When it comes to categories of foods, there are few types of food with as many variations as cheese. Like all dairy products, only cheese that has been made with the milk of a kosher animal can be kosher. (For those celebrating August’s National Goat Cheese Month, that’s good news, since goats are kosher animals.)
Unlike milk or butter, however, the qualifications for kashrut are a bit more complicated than simply the source of the dairy. In fact, there is a specific prohibition in the Talmud against the consumption of gvinat akum, the cheese of heathens.
“Rabbi Judah said: Rabbi Ishmael put this question to Rabbi Joshua as they were on a journey: ‘Why’ asked he, ‘have they forbidden the cheese of heathens?’ He replied, ‘Because they curdle it with the rennet of a nevelah (an animal that died of natural causes rather than via the required kosher slaughter)” (Avodah Zarah 29b).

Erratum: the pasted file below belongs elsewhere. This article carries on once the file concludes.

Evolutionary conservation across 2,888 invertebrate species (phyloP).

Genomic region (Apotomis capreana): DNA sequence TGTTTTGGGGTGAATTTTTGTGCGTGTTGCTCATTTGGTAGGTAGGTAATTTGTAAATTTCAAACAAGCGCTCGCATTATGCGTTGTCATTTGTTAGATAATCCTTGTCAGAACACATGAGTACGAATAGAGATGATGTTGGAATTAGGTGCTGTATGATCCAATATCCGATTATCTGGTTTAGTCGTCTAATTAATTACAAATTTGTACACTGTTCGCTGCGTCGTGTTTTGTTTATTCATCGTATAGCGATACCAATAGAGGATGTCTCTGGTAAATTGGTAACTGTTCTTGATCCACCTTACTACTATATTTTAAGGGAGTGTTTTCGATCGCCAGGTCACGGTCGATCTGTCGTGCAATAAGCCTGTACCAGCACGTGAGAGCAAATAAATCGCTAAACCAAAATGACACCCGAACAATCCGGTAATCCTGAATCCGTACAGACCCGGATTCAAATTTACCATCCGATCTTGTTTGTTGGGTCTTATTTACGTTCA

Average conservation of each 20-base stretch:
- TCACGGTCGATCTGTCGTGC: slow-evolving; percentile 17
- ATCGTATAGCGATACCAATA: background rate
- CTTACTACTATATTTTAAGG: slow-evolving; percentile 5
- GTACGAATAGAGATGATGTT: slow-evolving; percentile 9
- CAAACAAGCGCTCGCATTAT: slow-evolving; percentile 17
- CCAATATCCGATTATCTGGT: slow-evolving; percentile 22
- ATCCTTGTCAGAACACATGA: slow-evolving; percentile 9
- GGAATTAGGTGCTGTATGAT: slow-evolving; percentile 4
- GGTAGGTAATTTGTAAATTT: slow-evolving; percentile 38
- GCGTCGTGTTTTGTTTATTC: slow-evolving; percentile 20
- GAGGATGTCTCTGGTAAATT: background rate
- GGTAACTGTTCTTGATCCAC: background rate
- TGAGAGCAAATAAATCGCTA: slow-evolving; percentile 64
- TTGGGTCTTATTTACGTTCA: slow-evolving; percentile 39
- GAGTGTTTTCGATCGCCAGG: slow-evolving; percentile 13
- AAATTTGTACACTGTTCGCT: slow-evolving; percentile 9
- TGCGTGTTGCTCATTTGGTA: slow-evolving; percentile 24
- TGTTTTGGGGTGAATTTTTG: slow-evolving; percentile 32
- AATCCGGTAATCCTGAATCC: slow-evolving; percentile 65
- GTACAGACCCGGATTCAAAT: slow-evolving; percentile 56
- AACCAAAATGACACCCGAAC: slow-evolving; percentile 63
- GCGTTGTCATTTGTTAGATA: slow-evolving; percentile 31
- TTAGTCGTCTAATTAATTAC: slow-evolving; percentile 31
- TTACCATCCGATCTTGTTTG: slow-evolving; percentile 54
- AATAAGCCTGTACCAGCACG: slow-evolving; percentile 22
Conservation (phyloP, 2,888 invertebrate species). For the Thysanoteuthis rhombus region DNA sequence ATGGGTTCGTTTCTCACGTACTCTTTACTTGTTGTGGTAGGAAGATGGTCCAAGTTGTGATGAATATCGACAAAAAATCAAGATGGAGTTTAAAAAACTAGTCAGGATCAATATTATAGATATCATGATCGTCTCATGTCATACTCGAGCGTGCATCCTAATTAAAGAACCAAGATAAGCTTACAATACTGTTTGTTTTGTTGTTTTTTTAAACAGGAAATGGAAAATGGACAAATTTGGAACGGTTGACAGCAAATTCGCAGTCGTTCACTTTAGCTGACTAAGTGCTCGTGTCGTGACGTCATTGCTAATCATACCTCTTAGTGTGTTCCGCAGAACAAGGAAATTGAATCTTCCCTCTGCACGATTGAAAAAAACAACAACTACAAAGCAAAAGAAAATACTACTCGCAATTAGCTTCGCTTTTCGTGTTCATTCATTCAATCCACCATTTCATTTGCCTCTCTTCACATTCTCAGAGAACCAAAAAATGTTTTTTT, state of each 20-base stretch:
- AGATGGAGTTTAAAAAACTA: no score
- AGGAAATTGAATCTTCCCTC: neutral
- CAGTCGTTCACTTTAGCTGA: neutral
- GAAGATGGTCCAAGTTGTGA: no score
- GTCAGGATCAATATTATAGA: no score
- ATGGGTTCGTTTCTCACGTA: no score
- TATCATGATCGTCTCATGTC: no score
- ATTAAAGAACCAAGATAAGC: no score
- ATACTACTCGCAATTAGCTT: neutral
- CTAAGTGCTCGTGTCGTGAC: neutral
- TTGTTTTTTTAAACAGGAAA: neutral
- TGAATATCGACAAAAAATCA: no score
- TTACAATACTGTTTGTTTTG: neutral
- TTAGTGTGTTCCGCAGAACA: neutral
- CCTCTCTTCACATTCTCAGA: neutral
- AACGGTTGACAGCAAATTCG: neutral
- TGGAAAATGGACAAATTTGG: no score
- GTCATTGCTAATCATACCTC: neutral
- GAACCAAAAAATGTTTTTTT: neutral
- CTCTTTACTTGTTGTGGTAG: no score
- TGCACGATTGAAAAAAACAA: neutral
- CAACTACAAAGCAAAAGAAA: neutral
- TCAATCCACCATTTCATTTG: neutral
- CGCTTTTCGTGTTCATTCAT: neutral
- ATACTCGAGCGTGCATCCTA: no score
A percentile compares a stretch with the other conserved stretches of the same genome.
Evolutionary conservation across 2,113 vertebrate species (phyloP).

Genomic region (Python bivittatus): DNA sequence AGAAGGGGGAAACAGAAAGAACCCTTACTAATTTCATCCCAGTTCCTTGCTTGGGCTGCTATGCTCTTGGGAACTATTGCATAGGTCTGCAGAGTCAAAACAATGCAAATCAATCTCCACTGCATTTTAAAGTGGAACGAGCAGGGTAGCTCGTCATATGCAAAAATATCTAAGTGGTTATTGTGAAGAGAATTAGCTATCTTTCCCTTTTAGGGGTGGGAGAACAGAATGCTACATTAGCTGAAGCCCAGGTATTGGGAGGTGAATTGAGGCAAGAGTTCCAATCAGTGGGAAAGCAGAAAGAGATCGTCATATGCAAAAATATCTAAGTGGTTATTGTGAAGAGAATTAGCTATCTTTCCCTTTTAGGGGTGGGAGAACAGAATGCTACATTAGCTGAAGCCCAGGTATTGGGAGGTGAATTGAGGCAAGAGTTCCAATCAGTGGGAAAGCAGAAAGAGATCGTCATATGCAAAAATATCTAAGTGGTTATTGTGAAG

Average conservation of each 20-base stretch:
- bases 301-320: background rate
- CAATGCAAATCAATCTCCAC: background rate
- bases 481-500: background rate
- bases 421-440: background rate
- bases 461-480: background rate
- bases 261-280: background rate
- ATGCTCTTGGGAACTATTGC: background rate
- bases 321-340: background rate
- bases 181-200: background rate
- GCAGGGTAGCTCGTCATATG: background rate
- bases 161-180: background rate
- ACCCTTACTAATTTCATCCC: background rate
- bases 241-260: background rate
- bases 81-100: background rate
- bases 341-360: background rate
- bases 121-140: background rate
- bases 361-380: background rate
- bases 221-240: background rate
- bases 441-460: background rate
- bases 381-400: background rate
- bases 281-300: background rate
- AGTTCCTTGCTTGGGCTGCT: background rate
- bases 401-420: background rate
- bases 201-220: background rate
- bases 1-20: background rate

The Talmud continues the discussion, but for Jews of the 21st century, this citation captures the heart of the matter: rennet. Rennet, for those unfamiliar with the cheesemaking process, is a unique complex of enzymes found in the stomach lining of all mammals. Rennet causes milk to separate into curds and whey.
The primary kashrut concern in making cheese with rennet is the source of the rennet. The rennet must come from a kosher animal that has been properly slaughtered and processed. Therefore, cheese needs special supervision. (Rabbinic authorities also discuss issues of combining milk and meat that will not be discussed in this Treat.)
Today, there are many artificial rennets. The prohibition against gvinat akum, however, is maintained even in cases where a non-animal curdling agent is used. Luckily for kosher turophiles (cheese lovers), the market for more refined cheeses has grown in the last few decades and many “fancy” kosher cheeses are now available.
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